Why Wall Street’s biggest bear is worried about property and PE

Hartnett’s radar has been a bit less accurate in 2023 – like many strategists, he missed the January rally and his recent call for the S&P 500 to fall to 3800 points by March 8 looks unlikely after the index jumped 1.6 per cent on Friday night to 4045 points.

But he’s sticking by two key views.

Firstly, he argues that history says bear markets don’t end until the Federal Reserve breaks something. Whether it’s the subprime crisis in 2007–08, the dot com bubble bursting in 2000, the 1987 crash or nine other events going back to 1915, a Fed rate hiking cycle always ends in a credit event.

And this time, Hartnett says that’s probably going to occur in real estate or private equity.

The crunch in Anglo-Saxon residential real estate is on in earnest, with prices down between 13 and 5 per cent in the US, Britain, Canada, Australia and New Zealand. But there are also pockets of pain in the office property market. And, while private equity is sitting on huge amounts of dry powder – about $US3.7 trillion ($5.5 trillion) – there is a clear slowdown in deals (particularly sales of businesses) as higher rates push debt costs up and asset prices down.

More than this though, Hartnett argues that what we are seeing is not a cyclical shift to higher rates, but a structural one.


“War, globalisation, fiscal excess, bailouts, net zero [mean] higher inflation and rates,” he says in his latest missive. His “secular script” is reproduced below:

  1. An era of extraordinary monetary policy (lowest rates of 5000 years) is over
  2. Inflation is a secular reality not a cyclical theme
  3. Governments have poor balance sheets, must pay higher yields to attract finance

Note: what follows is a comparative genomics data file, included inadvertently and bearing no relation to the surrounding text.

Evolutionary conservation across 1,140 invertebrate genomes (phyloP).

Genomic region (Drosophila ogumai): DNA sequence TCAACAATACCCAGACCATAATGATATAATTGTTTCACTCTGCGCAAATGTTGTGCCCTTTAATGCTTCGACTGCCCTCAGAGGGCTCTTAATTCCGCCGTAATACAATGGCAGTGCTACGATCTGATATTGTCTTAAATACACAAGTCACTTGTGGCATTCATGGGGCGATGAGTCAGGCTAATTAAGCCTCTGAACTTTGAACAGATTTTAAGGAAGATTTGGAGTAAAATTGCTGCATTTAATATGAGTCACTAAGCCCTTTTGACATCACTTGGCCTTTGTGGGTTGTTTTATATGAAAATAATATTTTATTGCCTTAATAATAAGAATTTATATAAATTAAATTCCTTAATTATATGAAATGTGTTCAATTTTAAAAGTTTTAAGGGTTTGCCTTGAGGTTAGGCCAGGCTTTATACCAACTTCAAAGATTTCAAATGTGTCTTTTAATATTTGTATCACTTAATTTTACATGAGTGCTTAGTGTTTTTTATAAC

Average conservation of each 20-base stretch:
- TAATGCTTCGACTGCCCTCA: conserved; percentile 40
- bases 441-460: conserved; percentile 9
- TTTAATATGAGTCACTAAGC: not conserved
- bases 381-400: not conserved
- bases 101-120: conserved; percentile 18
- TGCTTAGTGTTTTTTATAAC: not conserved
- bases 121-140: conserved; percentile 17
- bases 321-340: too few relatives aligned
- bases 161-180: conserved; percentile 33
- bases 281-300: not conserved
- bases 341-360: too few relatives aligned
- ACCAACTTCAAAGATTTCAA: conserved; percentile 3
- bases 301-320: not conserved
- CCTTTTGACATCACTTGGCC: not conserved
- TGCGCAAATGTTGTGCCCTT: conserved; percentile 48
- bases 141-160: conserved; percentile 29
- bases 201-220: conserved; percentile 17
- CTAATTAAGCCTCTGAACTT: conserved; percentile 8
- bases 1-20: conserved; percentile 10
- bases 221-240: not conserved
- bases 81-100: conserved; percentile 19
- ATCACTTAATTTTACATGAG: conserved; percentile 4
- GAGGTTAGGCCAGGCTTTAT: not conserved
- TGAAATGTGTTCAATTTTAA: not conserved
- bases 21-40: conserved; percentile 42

4. The combination of higher inflation and higher interest rates leads to a mean reversion in equity valuations
  5. The end of a necessary bear market will coincide with a credit event; until then, cash as good as bonds and stocks

Clearly, this is bearish for the long-duration assets that love low interest rates and have been smashed over the past 12 months – tech stocks, private equity, credit, and Hartnett says, the US in general.

But he does sketch out a playbook to prosper in this new secular reality.

First, he suggests investors should own “solutions to the problems that society wishes to solve” such as companies involved in infrastructure, solving inequality and helping address climate change. You might throw in companies whose products and services help address inflation, too.

Second, Hartnett says the losers of the last decade should be winners as rates rise: value stocks, banks and Europe, where high savings rates mean higher rates are actually positive.

Hartnett’s script may not be right. But his big-picture view, that we simply don’t gently wash out more than a decade of excess with a gentle soft landing, needs to be a risk investors are actively considering.